Days before Black Hat USA 2017 opened to conference attendees last month, someone placed a network monitoring device on the vendor exhibition floor. Based on device's Wi-Fi signals the team from Black Hat's Network Operations Center (NOC) knew approximately where to look. After scouring the exhibit area, one of them spotted the device in a potted plant. It turned out to be a crude circuit board with a 72 hour battery attached that had been partially buried.
In his his closing keynote at SOURCE Boston last Friday, Dan Geer, CISO for In-Q-Tel and a security researcher, said "amongst the classic triad of confidentiality, integrity, and availability, we have heretofore prioritized confidentiality." He said in the future that we will prioritize integrity instead, arguing that current privacy laws (confidentiality) are based around the concept that the technology used to capture information about us requires a warrant if it is not in general public use.
As humans have evolved over time, so has cybersecurity, but at an arguably faster rate. Just as nature weeds out evolutionary ideas through a concept known as survival of the fittest, so do various attackers on the internet by targeting the most vulnerable systems. The dilemma facing DevOps today is which evolutionary theory is the correct approach to cybersecurity going forward. In other words, whether to produce a few strong systems or produce numerous systems knowing that some may not survive.
Muck Rack makes it simple to find people, tweets, or articles that mention any name, keyword, company, hashtag etc. We've compiled this guide to help you make the most of your search.
Selecting a term
Start searching tweets, articles from media outlets, articles mentioned in tweets, journalists'
names, titles and bios with some suggested searches:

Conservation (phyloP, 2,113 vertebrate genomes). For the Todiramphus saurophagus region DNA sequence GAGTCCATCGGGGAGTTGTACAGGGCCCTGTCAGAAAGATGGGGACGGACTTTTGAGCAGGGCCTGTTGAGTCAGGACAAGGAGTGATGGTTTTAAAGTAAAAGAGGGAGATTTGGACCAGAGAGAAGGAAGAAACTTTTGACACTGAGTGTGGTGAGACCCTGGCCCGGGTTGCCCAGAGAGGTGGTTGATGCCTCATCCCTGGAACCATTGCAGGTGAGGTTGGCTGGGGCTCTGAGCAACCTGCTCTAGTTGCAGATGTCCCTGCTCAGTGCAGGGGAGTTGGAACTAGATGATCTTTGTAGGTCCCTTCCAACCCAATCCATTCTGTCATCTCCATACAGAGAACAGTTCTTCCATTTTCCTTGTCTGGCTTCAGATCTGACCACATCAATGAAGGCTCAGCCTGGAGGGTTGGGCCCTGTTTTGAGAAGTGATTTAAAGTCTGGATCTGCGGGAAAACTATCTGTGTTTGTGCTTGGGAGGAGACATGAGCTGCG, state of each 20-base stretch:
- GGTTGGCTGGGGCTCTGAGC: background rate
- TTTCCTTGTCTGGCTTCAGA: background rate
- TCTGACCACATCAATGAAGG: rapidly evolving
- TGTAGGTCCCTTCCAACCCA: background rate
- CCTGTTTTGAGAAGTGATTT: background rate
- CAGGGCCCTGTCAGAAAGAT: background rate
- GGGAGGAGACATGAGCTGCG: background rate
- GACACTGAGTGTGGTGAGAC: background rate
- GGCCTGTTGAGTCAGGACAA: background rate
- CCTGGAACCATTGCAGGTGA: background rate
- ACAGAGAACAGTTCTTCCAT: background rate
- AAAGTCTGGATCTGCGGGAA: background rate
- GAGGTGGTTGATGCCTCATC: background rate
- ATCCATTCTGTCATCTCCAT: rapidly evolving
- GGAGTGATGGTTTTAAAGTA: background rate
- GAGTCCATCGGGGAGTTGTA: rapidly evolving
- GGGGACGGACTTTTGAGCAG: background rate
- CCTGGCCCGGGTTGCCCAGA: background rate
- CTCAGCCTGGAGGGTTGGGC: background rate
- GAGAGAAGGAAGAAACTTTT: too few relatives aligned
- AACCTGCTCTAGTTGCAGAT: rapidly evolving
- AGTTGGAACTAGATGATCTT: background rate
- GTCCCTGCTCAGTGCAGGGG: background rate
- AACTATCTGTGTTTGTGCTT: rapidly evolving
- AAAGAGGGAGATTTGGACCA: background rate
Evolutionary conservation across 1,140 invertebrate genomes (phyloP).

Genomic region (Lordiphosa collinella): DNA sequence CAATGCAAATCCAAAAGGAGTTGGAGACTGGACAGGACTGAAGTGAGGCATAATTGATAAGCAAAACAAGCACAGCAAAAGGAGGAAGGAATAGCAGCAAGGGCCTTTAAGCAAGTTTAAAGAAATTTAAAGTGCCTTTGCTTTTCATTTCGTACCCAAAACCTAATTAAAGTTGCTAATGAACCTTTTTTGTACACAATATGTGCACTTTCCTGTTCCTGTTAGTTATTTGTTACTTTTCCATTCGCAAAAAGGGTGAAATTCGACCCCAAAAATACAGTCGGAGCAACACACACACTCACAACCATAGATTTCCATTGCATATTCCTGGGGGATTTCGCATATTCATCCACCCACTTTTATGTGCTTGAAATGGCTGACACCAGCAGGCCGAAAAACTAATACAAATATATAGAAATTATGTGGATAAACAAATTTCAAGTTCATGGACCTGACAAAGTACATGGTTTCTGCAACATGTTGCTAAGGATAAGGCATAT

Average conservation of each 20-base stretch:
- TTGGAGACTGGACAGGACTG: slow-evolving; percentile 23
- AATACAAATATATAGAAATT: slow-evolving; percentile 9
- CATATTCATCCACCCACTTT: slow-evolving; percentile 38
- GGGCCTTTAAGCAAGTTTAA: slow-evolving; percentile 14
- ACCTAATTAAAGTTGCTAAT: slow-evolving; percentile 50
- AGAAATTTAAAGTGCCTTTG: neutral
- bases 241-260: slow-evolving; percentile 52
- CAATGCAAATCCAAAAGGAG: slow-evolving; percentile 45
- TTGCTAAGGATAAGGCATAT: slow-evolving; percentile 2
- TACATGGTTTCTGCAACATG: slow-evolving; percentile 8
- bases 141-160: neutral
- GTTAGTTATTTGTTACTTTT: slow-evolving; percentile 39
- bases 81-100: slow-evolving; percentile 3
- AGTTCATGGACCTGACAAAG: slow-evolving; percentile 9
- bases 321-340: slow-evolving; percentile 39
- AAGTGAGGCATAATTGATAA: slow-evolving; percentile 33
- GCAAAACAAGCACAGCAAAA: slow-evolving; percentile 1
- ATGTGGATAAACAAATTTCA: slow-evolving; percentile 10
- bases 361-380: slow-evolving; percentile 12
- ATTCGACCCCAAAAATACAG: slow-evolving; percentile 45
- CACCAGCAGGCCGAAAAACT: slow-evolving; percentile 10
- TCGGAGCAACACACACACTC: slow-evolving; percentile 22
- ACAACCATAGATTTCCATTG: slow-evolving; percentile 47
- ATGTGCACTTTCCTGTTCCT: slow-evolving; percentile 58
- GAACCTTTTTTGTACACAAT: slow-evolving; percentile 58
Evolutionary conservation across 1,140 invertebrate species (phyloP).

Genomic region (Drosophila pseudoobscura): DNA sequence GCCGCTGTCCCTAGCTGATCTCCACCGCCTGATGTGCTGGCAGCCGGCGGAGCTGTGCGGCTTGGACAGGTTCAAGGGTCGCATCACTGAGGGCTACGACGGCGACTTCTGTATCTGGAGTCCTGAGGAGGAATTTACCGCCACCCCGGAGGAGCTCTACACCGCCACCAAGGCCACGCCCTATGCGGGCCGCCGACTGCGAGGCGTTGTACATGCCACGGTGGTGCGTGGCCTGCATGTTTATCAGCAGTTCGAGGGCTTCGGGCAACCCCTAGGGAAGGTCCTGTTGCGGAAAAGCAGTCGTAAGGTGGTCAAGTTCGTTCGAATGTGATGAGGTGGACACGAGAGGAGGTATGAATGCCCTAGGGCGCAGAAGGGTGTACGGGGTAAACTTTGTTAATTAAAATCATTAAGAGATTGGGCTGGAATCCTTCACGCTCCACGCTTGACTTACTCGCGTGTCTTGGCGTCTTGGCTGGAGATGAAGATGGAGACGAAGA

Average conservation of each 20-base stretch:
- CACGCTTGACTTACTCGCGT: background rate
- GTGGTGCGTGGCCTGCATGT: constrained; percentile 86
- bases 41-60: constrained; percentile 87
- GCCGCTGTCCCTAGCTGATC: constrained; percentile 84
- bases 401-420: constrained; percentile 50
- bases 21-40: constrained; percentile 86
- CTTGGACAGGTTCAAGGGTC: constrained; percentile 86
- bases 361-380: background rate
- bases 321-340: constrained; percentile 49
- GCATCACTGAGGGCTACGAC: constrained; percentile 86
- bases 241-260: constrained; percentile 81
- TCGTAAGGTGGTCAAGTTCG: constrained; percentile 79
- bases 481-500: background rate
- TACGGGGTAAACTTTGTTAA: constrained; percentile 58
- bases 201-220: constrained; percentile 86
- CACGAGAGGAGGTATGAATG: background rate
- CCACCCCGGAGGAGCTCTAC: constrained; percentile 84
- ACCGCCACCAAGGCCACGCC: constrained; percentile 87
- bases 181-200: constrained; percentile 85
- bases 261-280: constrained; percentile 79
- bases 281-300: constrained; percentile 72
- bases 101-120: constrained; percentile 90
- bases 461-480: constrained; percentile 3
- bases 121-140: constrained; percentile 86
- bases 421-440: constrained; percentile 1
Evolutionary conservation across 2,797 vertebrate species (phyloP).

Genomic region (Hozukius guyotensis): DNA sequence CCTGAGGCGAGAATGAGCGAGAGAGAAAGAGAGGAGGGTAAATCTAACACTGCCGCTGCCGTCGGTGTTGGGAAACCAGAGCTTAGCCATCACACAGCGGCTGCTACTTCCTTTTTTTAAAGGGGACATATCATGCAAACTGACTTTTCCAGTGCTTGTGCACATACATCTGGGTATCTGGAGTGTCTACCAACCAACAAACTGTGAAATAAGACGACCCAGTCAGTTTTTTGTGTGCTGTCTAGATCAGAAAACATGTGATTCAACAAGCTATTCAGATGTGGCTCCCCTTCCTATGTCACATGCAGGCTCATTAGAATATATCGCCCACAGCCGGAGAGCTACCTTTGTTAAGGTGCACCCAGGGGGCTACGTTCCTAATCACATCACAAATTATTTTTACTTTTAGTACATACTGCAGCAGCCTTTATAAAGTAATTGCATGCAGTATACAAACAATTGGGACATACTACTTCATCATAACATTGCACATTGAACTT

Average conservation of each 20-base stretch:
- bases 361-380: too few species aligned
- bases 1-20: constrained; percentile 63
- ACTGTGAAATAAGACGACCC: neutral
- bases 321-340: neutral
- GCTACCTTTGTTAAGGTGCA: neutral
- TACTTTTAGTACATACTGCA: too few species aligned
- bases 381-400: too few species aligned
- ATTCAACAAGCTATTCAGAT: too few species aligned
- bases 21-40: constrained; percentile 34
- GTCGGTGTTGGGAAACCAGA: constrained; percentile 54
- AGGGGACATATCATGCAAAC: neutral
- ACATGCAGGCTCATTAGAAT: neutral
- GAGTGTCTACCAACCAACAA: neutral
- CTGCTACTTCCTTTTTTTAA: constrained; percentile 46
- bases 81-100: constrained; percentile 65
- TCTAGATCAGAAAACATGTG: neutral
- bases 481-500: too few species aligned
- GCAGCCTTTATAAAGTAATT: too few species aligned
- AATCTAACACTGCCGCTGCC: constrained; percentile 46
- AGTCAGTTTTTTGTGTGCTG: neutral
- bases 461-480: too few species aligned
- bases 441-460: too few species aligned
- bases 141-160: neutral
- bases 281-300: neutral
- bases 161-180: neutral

Companies or Topics (e.g. iPhone, Microsoft)
Phrases (e.g. "cloud computing") — use quotes to keep the terms together
Twitter handles (e.g. @username) — returns those who have mentioned or replied to
Names (e.g. "David Pogue")
Hashtags (e.g. #sxsw, #london2012)
Bio details (e.g. vegan, Olympics, father)
Muck Rack's Advanced Search allows for many boolean operators.
Find results that mention multiple specified terms, use AND or
+. For example, ensure each result contains both Elon Musk and Mark Zuckerberg by
searching Obama AND Romney or Obama + Romney.
Use the operators OR or , to broaden your search when you'd like either of
multiple terms to appear in results. (This is the default behavior of our search when no operators
are used.) For example, search for democrat OR republican to find results that refer to
Democrats and/or Republicans.
Use NOT or - to subtract results from your search. For
example, searching Disney will yield results about the Walt Disney Company as well as Walt Disney
World Resort. To exclude mentions of Disney World, search for Disney -World or Disney
When using one of these operators with a phrase, enclose it in quotation marks. For example, you can
find results about smartphones excluding Apple's iPhone 4S by searching smartphone -"iPhone
Exact case matching or punctuation
If you're searching for a brand name or keyword that relies on specific punctuation marks or capitalization, you can
find results that match your exact query by adding matchcase: before the keyword you're searching for, like matchcase:E*TRADE .
Use parentheses to separate multiple
boolean phrases. For example, to find journalists talking about having fun in Disney World or
Disneyland, search for ("disney world" OR disneyland) AND fun.
An asterisk can be used to search for any variation of a root word truncated by the asterisk. For example, searching for admin* will return results for administrator, administration, administer, administered, etc.
A near operator is an AND operator where you can control the distance between the words. You can vary the distance the near operation uses by adding a forward slash and number (between 0-99) such as strawberries NEAR/10 "whipped cream", which means the strawberries must exist within 10 words of "whipped cream".